Previous month:
June 2007
Next month:
August 2007

July 2007

No Smiles This Summer Night

Ingmar_3 Ingmar Bergman (1918-2007)

"Intimations of divinity can be found in classical music, in which I think there is a sort of human holiness.” (from "Bergman Island," 2006)

"His use of classical music, especially in what to me is his greatest film, “Persona,” adds an incalculable profundity to his work." (Stephen Holden, The New York Times, 7/30/07)

From The Magic Flute (1975):

"He who wanders this street
Full of hardship, becomes clean
Through fire, water, air, and earth.
If he the terror of Death
Can overcome, he vaults
From the earth, heavenward;
Illuminated, he will be in good
Standing, to consecrate himself
Entirely to Isis."

Hallowed Ground

Dsc03977_5The weather held up yesterday, and the picnickers were out in force at Tanglewood, the storied summer home of the Boston Symphony Orchestra and home of the Tanglewood Music Center, one of the world's leading centers for musical study. I've been coming up here pretty much every summer for the past 15 years, starting the season after Leonard Bernstein gave his memorable final concert here in 1990.

The legends of Tanglewood are legion: this was where Bernstein learned to conduct, where Copland learned to compose, where countless others have come to learn and/or teach. Bernstein used to say there is a magical quality to the place - something about the way the mountain air blows across the perfectly-manicured lawn, or the spectacular vistas of the rolling Berkshires - that makes everything sound better.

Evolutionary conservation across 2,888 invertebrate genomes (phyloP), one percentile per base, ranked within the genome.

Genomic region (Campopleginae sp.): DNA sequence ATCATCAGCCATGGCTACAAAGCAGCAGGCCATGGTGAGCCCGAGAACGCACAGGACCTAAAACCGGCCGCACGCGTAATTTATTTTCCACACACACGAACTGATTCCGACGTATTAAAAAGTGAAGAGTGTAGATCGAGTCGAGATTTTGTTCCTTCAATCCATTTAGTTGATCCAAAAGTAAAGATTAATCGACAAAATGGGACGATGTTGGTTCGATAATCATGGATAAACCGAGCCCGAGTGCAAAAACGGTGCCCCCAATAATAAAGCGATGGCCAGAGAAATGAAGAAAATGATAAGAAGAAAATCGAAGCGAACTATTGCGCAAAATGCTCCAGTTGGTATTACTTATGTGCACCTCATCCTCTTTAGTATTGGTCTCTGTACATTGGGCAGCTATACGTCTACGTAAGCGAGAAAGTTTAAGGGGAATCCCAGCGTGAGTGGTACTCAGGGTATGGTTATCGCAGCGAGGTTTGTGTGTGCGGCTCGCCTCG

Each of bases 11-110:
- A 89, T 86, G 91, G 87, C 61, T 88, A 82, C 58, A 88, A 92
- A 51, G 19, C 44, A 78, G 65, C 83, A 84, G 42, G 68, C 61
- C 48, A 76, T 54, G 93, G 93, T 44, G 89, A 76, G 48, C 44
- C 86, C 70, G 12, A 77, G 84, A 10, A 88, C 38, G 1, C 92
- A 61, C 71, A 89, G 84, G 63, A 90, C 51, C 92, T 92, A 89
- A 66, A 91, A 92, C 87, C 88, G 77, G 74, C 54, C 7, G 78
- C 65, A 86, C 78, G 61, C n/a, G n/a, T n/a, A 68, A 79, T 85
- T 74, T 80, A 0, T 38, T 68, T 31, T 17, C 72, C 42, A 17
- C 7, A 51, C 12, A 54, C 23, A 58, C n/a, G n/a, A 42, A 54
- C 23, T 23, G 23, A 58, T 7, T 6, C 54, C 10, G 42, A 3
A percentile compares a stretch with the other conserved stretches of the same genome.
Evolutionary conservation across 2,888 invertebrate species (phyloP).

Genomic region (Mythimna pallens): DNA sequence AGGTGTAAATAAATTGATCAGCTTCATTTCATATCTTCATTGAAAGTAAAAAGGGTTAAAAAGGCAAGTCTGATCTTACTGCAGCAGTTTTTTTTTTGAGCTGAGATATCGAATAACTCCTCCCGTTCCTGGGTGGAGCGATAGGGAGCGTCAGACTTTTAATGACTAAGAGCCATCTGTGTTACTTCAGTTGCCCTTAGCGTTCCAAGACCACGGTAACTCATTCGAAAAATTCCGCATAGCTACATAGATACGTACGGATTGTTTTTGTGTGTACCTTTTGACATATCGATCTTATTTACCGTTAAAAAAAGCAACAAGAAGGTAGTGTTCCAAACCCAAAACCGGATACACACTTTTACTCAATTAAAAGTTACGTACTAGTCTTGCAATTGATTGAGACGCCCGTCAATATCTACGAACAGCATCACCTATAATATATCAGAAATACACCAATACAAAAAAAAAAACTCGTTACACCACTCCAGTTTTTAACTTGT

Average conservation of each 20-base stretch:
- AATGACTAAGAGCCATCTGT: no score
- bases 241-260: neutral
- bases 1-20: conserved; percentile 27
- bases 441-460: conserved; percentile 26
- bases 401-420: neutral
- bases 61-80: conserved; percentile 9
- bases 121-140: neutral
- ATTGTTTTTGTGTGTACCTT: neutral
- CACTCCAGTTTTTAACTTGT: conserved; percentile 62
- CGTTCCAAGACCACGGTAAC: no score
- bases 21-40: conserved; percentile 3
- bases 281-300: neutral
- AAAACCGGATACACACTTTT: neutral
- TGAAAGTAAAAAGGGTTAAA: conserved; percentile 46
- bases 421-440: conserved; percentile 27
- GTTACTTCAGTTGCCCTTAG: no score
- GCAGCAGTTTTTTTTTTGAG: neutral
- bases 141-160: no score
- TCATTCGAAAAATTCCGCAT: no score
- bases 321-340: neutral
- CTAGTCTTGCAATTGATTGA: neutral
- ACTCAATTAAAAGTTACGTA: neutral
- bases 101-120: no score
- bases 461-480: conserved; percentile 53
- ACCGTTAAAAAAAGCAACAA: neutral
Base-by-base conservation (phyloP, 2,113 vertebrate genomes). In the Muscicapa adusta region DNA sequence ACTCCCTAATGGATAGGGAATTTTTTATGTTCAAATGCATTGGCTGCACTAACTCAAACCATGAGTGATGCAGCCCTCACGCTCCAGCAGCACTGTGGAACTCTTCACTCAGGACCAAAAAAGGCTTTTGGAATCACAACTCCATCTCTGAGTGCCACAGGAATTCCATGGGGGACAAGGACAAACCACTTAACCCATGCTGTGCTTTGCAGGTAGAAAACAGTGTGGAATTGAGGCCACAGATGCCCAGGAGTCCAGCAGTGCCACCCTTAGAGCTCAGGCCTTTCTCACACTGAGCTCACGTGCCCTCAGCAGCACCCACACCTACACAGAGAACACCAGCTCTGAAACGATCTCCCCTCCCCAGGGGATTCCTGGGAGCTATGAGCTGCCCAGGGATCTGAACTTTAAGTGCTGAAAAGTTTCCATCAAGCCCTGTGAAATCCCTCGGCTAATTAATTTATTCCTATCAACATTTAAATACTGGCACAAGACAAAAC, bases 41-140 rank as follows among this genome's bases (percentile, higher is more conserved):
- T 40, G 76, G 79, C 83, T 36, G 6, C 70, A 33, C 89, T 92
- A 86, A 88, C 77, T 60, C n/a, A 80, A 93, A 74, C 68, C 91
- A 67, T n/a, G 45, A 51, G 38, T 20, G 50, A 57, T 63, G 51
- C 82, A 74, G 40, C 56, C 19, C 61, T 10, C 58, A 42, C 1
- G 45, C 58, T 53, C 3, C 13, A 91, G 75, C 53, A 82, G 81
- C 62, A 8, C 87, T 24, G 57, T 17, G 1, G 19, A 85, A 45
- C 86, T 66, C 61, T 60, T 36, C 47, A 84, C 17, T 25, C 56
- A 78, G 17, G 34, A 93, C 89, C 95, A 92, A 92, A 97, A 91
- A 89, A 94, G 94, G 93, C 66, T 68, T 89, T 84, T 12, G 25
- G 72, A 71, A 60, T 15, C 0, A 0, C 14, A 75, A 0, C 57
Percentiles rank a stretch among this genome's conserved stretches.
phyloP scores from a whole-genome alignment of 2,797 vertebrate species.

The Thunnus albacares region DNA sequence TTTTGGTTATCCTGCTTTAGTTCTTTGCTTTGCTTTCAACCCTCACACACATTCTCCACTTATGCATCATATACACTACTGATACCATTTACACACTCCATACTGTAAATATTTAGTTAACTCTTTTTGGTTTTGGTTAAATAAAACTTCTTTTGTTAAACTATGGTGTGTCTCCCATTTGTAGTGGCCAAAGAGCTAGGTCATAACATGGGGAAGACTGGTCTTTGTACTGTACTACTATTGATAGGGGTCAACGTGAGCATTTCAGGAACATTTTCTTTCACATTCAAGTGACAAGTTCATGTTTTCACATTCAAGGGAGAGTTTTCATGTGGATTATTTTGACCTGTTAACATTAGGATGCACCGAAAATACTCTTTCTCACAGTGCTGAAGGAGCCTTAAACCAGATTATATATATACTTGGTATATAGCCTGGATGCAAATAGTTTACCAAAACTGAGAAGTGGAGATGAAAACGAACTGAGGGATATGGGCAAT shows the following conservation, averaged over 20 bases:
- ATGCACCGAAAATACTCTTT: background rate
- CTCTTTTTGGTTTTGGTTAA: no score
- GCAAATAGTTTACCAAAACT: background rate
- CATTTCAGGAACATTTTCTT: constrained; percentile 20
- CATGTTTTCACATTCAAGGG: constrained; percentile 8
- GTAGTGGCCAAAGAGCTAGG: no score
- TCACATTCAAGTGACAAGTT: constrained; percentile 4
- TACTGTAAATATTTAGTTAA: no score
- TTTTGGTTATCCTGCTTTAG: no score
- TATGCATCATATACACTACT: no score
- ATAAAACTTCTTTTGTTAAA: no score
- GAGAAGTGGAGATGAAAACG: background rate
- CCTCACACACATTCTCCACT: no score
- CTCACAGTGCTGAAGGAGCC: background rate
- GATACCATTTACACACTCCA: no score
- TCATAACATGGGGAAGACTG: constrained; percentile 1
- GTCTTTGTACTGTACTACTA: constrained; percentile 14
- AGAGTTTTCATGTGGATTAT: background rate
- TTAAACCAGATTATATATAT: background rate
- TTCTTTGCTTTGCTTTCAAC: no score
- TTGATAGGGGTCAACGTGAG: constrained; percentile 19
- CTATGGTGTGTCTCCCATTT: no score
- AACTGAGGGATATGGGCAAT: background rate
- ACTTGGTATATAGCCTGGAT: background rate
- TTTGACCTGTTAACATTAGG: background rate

Tanglewood is also famous for it's serious and weighty programming: in past seasons, I've heard everything from the Brahms German Requiem (with the Mormon Tabernacle Choir), to Britten's War Requiem, to a concert combining Act I of Die Walkure with Act III of Gotterdammerung. (Tanglewood also has a strong commitment to contemporary music: last summer, I attended here the first staged U.S. performance of Elliott Carter's one-act opera What Next? conducted by BSO and Met Opera music director James Levine.)

Dsc03987_2Someone apparently forgot to tell that to Kurt Masur, who last night conducted Prokofiev's "Classical" Symphony and Beethoven's classical-sounding 1st Symphony. Masur, currently the music director of the Orchestre National de France, turned 80 last week, but still had the same passion and energy as when I used to attend his concerts at Avery Fisher, where he was the music director of the Philharmonic from 1991-2002. The BSO sounded like a well-oiled machine in both: I haven't encountered playing that precise and powerful since I heard the Leipzig Gewandhaus Orchestra in Carnegie Hall last season (an orchestra which Masur conducted for over 25 years.)

Dsc03990In between, the BSO was joined by superstar violinist Joshua Bell, who, at least on this night, lived up to his outsized reputation in Prokofiev's 1st Violin Concerto. Bell attacked the piece, showing expressiveness in the Andantino's lattice-like cadenza, and fury in the tricky Scherzo, which he made look completely effortless. Surprisingly, there was only a mild ovation afterward: the few times I've seen Bell, the crowd typically goes wild afterward, demanding at least one encore. Tough crowd up here in Lenox.